Dead and Registered: Clarke County, MS, Sued for Having More Voters Than Live Citizens
Being dead may not necessarily disqualify you from voting this year in Mississippi. That’s because some voter rolls in the Magnolia State contain more people registered to vote than people who are alive.
The dismal state of voter rolls in many Mississippi counties not only facilitates voter fraud, it violates federal law. Take Clarke County, for example: according the United States Census, in March 2015 Clarke County had 12,646 registered voters -- despite having a voting-age population of only 12,549.
That’s a registration rate of over 100 percent. That’s not only implausible, it’s impossible.
On Monday, the Public Interest Legal Foundation sued the Clarke County Election Commission in federal court for violating its legal duty to keep its voter rolls current and accurate. The lawsuit should come as no surprise to the commission, which received written notice more than a year ago from the plaintiff -- the American Civil Rights Union -- that its voter rolls had become corrupted, but seemingly did nothing to correct the problem.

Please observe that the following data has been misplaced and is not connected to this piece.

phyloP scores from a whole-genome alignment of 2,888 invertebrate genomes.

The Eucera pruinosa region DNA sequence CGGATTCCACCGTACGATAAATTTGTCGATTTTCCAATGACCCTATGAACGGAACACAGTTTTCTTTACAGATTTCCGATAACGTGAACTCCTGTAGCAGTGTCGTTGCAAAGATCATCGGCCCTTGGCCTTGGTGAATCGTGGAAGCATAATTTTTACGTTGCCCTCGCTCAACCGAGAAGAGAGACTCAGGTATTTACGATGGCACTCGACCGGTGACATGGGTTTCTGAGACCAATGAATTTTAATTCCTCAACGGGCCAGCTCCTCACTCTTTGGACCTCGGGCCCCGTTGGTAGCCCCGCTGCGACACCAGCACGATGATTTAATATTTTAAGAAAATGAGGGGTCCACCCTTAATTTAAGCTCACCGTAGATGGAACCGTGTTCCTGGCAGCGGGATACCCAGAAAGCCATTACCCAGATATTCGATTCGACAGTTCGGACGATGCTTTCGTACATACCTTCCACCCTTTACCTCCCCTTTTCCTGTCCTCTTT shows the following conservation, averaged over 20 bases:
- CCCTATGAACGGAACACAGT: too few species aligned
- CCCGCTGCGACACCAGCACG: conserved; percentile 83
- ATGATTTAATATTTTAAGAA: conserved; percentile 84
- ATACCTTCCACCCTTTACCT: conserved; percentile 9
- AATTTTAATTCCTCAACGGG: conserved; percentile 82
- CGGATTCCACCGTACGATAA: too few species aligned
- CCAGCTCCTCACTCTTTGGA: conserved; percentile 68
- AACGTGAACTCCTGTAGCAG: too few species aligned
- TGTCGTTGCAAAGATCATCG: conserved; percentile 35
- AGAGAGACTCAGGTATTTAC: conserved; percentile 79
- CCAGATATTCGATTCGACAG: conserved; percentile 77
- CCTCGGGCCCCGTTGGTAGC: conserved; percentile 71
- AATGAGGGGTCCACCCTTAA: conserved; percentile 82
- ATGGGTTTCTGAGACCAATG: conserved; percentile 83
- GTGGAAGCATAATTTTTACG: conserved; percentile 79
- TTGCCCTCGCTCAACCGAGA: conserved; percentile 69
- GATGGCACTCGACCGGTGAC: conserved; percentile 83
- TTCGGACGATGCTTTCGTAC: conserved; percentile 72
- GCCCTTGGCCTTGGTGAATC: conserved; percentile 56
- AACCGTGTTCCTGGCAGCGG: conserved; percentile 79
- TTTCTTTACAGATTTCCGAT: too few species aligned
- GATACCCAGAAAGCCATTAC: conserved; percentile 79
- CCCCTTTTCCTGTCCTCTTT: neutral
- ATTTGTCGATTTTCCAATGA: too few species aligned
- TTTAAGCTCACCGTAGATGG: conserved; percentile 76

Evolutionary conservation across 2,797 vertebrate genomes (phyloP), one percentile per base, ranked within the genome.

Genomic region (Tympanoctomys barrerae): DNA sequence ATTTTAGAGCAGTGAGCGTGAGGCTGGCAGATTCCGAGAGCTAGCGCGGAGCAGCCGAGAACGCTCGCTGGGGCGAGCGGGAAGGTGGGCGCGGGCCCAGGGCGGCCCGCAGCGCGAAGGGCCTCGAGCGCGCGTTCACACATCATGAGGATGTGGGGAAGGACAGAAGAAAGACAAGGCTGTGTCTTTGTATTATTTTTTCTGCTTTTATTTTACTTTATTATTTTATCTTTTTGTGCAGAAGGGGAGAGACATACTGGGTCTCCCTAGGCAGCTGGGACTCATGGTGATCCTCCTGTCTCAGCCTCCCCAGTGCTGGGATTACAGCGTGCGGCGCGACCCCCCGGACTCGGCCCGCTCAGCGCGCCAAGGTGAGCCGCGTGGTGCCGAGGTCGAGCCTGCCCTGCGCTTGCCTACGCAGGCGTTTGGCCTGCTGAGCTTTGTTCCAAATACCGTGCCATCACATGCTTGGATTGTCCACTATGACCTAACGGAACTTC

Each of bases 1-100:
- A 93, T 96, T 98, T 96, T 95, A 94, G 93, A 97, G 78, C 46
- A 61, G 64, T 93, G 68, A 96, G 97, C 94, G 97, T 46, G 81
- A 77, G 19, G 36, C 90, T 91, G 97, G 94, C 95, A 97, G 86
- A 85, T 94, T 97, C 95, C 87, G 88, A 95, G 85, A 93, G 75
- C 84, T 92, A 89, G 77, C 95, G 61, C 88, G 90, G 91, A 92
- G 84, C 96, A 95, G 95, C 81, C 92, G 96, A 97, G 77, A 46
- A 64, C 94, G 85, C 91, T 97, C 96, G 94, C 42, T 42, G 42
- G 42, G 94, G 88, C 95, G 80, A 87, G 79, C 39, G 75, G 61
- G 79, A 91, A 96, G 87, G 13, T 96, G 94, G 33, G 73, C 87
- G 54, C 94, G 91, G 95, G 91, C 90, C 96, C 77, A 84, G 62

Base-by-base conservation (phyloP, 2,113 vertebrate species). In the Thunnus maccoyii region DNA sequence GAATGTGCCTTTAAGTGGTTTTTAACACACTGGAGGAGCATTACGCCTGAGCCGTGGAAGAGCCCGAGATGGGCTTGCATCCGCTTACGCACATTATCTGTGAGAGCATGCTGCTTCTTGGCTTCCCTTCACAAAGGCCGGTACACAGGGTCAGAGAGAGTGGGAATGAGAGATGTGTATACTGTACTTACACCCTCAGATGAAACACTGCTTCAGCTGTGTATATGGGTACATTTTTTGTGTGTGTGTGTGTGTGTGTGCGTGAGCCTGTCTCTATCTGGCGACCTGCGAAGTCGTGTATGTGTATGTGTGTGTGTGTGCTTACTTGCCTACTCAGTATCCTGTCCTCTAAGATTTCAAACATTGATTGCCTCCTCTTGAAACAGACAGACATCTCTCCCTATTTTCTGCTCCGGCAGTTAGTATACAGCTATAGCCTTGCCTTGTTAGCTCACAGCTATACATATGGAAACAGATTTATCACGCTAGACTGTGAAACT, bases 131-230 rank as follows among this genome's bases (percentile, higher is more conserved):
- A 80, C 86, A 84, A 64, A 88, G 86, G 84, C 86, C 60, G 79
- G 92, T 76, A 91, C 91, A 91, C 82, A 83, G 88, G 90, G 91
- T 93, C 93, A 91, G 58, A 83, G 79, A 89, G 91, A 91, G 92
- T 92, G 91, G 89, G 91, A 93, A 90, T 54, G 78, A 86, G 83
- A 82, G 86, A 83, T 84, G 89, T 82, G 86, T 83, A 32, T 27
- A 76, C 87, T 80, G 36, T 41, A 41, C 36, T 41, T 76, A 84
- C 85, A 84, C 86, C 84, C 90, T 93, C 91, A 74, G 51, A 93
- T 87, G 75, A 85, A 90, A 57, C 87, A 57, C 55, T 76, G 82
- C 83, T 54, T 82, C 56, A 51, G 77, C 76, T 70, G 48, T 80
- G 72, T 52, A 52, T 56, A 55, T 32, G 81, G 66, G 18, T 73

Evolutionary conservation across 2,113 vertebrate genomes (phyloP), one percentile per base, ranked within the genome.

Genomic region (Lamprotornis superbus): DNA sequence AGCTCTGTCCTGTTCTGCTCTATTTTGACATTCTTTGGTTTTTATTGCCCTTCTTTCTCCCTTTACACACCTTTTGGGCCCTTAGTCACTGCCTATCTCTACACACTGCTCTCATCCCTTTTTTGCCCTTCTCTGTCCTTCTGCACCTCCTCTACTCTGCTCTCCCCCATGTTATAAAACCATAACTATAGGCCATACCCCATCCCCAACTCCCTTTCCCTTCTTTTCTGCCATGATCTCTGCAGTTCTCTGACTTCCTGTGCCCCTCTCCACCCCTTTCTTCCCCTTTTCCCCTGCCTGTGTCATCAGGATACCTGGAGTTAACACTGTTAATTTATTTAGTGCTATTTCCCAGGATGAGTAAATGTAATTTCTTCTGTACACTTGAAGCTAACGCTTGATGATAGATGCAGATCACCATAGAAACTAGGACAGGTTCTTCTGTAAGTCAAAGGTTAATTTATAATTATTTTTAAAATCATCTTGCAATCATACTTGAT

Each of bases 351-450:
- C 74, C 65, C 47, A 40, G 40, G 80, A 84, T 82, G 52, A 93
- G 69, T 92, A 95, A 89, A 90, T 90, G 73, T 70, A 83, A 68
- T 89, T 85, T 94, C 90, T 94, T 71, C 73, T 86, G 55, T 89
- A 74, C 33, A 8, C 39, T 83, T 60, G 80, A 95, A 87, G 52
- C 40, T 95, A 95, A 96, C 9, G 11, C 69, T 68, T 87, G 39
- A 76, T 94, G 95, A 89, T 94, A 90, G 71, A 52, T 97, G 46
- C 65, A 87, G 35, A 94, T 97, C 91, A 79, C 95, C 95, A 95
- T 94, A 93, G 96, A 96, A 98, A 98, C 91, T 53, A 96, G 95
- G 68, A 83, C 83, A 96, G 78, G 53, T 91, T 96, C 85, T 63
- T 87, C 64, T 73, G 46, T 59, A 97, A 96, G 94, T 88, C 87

The National Voter Registration Act (NVRA) -- commonly referred to as the “Motor Voter” law -- requires each county to make a “reasonable effort” to remove the names of ineligible voters from the voter rolls when they either die or relocate to another voting jurisdiction. Although the law does not describe what constitutes a “reasonable effort,” having more than 100 percent of living citizens registered to vote certainly isn’t reasonable.
Mississippi is not the only offender.
In 2012, Colorado -- an expected swing state -- had over twenty counties with more registered voters than people alive. Another nine Colorado counties had registration rates in the high nineties. Corrupted voter rolls are especially concerning in Colorado, because it conducts all elections by mail. A ballot is automatically mailed to every registered voter in advance of Election Day. It doesn’t matter if the voter is dead. As long as the voter remains on the voter rolls, he will receive a ballot.
Exacerbating the problem is a provision of Colorado law that allows so-called “ballot collectors” to go door-to-door and collect up to ten ballots.